Workplace sexual harassment happens every day in California. However, not every rude comment from a coworker or supervisor is considered sexual harassment in the legal sense. There’s no exact legal definition of sexual harassment, but courts look at the severity and the frequency of certain inappropriate behaviors.
Behaviors that the court views as sexual harassment
There are some behaviors that are almost always considered sexual harassment in the workplace, especially if they happen more than once. For example, if a supervisor touches one of their employees in a sexually provocative way, this would be sexual harassment. Another example is a supervisor who makes sexual requests of an employee or asks an employee out for a date.
Some other examples of sexual harassment include:
- Comments about a worker’s looks or genitalia
- Sending sexually explicit pictures to an employee
- Texting lewd jokes or stories to an employee
How does the behavior impact the work environment?
When a court looks at a sexual harassment case, it is concerned with how certain inappropriate behaviors impacted the victim’s work environment. For example, were the sexually explicit jokes so frequent that they led to employees quitting? Or, did the boss retaliate against an employee who didn’t comply with sexual requests? For a sexual harassment claim to go forward, the court must be able to see that there was some adverse impact.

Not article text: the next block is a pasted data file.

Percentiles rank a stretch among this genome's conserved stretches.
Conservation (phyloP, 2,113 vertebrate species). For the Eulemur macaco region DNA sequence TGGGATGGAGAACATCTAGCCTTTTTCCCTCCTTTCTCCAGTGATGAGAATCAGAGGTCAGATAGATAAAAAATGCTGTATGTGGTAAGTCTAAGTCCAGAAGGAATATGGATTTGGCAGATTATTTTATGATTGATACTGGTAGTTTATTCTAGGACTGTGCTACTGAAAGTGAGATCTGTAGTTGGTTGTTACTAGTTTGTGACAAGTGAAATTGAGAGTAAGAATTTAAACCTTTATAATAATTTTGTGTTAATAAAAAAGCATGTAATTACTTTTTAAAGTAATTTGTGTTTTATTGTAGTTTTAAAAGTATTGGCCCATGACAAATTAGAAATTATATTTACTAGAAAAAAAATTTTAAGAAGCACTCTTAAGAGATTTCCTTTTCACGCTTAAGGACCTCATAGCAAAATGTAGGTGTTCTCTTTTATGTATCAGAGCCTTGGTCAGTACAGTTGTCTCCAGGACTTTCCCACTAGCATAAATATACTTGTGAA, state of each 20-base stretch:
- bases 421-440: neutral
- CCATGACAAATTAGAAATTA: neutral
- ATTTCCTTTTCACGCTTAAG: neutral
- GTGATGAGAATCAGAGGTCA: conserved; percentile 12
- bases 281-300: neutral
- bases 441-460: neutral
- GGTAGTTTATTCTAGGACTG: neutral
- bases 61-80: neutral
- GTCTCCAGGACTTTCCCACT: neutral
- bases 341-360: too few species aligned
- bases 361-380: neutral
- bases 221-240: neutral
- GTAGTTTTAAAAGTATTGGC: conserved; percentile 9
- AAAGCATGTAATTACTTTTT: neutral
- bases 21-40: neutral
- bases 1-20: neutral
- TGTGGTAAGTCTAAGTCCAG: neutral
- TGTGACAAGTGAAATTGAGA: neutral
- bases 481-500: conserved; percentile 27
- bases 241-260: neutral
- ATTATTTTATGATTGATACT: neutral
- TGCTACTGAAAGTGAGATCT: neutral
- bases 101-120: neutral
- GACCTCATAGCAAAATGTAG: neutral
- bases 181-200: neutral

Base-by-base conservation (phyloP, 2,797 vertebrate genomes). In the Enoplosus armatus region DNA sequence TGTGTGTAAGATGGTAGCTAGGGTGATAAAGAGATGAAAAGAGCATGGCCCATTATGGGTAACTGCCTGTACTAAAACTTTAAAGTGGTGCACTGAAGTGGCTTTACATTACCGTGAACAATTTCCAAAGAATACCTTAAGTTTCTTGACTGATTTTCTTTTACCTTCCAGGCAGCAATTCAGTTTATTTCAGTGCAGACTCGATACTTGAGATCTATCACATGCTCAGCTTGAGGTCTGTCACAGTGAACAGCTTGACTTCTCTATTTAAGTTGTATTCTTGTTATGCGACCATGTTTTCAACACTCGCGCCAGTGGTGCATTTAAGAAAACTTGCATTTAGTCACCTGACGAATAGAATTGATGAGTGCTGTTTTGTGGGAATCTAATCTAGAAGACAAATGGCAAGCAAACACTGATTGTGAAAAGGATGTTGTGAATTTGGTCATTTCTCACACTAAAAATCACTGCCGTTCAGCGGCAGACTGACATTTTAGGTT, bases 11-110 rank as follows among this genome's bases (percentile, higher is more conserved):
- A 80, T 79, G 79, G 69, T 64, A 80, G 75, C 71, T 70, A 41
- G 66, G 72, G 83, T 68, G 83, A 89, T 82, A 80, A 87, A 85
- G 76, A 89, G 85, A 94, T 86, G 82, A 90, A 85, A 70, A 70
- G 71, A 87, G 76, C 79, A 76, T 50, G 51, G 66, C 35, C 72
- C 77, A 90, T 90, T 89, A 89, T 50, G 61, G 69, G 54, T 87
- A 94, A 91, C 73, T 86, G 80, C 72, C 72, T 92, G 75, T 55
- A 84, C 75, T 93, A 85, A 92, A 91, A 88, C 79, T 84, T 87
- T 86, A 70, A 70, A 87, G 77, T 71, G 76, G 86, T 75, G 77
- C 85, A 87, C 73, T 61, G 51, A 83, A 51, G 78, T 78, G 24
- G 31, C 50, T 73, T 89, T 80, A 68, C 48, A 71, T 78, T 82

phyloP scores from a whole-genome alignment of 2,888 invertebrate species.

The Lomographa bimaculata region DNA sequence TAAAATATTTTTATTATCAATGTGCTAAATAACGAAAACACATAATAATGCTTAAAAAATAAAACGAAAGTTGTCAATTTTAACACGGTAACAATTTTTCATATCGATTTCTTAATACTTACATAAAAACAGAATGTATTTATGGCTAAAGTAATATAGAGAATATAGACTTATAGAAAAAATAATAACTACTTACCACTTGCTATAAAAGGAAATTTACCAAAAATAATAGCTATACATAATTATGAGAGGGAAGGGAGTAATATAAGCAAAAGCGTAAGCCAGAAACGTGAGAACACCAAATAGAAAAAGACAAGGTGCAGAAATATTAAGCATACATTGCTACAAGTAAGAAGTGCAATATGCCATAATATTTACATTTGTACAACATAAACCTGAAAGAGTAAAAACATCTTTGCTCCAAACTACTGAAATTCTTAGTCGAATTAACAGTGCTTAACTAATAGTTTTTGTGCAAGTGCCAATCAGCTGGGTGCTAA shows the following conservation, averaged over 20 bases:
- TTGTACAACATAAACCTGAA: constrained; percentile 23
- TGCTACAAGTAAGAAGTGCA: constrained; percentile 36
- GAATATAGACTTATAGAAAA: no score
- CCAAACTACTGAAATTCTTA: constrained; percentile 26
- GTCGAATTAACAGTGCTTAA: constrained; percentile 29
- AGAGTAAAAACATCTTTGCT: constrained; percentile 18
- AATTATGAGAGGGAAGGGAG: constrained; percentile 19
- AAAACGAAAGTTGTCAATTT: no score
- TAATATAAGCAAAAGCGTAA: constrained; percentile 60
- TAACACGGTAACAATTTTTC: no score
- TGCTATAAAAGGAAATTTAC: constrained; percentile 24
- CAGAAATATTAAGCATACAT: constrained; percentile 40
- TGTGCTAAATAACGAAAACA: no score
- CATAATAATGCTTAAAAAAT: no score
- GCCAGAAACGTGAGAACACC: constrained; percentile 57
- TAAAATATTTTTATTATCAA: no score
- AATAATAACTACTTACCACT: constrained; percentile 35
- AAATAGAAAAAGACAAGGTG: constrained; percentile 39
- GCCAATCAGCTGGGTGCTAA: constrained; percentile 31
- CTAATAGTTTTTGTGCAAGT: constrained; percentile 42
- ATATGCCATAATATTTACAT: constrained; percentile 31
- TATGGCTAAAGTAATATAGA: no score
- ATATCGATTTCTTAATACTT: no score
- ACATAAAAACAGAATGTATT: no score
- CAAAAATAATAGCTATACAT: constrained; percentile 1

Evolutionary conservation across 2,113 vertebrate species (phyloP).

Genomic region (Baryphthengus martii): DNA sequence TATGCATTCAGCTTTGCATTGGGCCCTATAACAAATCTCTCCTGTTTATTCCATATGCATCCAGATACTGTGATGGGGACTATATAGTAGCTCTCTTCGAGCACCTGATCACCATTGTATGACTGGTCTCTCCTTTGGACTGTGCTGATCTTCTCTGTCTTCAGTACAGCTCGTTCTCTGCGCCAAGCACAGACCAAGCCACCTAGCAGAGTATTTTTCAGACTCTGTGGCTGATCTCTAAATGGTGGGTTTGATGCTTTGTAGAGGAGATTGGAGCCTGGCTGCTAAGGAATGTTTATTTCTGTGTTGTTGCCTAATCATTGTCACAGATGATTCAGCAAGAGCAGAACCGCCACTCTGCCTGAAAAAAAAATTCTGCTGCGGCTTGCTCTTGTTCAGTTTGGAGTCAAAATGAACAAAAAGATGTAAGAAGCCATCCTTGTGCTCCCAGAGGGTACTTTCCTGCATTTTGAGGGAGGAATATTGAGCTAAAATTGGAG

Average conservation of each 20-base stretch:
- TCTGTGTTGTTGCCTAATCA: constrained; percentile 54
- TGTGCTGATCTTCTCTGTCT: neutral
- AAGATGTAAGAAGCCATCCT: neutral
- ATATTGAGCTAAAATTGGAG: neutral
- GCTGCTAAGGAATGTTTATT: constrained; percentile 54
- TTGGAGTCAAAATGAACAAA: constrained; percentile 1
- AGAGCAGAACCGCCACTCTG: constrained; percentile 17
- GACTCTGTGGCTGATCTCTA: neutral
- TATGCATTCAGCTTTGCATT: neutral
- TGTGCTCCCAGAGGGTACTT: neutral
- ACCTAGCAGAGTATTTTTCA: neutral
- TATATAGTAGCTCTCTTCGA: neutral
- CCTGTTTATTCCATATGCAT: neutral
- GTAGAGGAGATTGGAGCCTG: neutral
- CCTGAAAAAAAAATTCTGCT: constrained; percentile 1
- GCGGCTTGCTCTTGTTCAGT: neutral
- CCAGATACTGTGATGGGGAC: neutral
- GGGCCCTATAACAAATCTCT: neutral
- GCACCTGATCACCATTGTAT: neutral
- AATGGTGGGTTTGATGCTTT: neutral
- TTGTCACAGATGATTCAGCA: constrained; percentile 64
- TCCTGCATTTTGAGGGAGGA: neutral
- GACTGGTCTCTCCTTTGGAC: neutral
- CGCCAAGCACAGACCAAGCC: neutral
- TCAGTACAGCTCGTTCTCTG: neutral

Speak up if you recognize sexual harassment
Reporting workplace sexual harassment when you experience it is not only important for you. It’s also important for your coworkers so that they don’t have to experience the same thing. If you are a victim of sexual harassment or you notice another person being victimized, report the behavior to a supervisor and consider contacting the Equal Employment Opportunity Commission.